Almost all garden centres will sell Echinacea so there is no difficulty in obtaining them. However, they will only sell a limited number of varieties. They are also widely available online and the number of varieties is almost endless.
HOW AND WHEN TO PLANT ECHINACEA
Planting from pots is the quickest method as described below
- Choose a sunny position or in light shade. Somewhere where the soil is normally moist but not waterlogged.
- If the soil is heavy or is not free draining add lots of well rotted compost to the area and dig it in well.
- It can be planted all year long if the soil is not frozen and you can water well when conditions are dry. Mid March to April and mid September to October are the best times to plant potted Echinacea.
- Echinacea does not always flower well in its first year, plant in September to October for the best chance of a good display the following year.
- If planting more than Echinacea allow 30m to 45cm (12in to 18in) between each plant.
- Dig a hole twice the width of the rootball. Sprinkle in a handful of blood, fish and bone and work into the ground.
- Place the plant into the hole, filling in with soil so that it is at the same depth as was in the pot. Fill around the rootball and firm the soil down gently but firmly. Water well to settle the surrounding ground around the rootball.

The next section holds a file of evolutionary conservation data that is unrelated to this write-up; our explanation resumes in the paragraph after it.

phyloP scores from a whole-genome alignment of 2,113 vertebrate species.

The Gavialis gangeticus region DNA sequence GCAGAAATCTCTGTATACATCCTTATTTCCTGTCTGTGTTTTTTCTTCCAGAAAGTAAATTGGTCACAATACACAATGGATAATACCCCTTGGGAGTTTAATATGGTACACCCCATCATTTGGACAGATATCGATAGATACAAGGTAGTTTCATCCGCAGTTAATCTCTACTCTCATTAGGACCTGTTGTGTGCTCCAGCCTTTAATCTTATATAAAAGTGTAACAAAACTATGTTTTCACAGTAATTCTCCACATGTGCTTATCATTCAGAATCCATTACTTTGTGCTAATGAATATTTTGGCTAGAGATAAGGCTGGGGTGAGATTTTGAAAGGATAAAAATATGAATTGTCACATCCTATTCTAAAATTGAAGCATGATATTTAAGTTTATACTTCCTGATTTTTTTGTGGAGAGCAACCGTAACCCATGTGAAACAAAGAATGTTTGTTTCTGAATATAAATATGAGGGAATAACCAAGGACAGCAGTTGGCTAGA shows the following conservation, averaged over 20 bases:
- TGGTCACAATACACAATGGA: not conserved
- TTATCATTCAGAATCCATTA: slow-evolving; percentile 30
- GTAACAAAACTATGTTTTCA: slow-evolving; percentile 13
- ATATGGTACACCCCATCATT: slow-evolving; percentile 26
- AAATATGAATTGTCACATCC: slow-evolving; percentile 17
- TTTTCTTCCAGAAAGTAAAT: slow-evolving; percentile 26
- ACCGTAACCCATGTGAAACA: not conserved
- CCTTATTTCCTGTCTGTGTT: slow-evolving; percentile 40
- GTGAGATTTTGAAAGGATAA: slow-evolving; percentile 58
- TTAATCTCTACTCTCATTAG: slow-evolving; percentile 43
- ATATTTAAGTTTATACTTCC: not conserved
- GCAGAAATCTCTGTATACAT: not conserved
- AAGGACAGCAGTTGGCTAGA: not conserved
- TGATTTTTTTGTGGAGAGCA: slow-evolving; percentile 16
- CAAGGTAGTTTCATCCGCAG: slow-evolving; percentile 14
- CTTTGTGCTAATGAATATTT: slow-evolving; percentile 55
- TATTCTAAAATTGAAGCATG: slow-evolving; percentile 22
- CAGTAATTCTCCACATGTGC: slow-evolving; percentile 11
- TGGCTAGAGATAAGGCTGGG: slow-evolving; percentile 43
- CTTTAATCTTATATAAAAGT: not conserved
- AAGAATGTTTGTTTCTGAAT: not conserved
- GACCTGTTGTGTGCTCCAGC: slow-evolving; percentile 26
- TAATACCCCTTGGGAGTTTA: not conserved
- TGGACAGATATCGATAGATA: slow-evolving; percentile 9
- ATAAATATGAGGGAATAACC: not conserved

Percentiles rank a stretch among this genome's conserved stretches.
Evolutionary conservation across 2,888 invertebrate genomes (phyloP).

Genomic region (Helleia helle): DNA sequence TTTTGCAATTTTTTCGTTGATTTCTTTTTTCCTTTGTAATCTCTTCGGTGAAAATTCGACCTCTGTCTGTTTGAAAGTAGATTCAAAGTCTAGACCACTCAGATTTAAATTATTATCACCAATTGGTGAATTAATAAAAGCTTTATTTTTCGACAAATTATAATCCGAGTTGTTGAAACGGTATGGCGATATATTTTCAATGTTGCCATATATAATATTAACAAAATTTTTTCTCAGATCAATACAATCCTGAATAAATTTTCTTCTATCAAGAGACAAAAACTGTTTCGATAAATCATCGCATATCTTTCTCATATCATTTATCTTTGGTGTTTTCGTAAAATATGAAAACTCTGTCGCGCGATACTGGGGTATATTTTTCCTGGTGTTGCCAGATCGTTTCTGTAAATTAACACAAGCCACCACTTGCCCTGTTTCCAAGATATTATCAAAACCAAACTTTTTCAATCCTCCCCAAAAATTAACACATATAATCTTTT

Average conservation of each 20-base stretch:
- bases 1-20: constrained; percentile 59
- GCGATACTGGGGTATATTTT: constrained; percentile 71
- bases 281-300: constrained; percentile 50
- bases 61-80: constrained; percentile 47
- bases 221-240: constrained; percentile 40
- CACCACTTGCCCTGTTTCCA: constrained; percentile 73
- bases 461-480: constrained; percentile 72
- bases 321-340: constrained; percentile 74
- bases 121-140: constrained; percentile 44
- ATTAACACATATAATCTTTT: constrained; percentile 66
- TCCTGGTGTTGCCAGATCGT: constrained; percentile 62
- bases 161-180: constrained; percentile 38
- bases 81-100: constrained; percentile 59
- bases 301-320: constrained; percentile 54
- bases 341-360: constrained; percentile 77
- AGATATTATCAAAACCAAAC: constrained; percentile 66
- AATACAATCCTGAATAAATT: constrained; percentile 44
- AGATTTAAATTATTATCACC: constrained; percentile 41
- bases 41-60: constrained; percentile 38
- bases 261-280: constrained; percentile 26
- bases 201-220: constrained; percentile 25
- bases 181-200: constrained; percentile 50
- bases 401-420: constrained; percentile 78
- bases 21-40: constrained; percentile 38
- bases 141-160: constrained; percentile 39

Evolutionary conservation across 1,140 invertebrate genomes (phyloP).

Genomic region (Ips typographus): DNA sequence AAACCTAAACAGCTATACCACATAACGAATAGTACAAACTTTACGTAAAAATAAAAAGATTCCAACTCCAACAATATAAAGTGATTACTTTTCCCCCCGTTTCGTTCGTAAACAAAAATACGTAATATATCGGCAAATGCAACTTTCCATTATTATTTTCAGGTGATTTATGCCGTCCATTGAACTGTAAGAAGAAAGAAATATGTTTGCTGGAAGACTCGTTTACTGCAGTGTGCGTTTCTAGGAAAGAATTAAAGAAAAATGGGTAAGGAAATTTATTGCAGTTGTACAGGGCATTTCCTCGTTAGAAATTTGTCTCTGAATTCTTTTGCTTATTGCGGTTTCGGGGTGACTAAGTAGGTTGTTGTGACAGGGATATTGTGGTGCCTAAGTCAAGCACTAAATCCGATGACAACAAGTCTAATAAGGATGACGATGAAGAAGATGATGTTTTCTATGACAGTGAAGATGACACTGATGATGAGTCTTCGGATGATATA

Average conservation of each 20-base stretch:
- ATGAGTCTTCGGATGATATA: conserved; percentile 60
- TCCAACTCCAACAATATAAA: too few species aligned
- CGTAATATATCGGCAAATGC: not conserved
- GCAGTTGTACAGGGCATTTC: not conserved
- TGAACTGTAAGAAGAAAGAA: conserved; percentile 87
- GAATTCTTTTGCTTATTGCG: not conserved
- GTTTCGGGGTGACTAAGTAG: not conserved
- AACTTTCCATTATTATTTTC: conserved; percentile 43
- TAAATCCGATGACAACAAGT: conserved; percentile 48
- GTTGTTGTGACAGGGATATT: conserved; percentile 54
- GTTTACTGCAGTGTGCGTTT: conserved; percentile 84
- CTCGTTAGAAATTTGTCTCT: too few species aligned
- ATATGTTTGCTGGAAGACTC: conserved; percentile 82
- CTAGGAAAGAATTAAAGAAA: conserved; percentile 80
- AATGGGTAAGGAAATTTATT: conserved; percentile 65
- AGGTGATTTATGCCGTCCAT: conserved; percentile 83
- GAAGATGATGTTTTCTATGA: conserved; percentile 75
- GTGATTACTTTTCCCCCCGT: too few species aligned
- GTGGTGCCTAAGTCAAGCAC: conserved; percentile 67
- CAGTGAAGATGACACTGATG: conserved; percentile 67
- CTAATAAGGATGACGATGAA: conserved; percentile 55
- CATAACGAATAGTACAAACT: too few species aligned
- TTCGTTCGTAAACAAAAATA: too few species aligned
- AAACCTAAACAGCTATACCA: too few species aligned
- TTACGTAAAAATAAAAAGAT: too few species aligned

HOW TO CARE FOR ECHINACEA
Echinacea are low maintenance plants when established. The tips below will help to give the best display of plants.
- In their first year keep them well watered to ensure the soil is moist but not waterlogged. From the second year onwards, only water if conditions are very dry. Echinacea have long tap roots which ensures they have adequate water in all but the driest conditions.
- In spring mulch around the plant to conserve moisture and discourage weeds.
- Feed them with a long lasting fertiliser such as fish, blood and bone in mid spring, June and August. Do not feed with nitrogen rich fertiliser which will only encourage excessfoliageeat the expense of flowers.at the expense of flowers.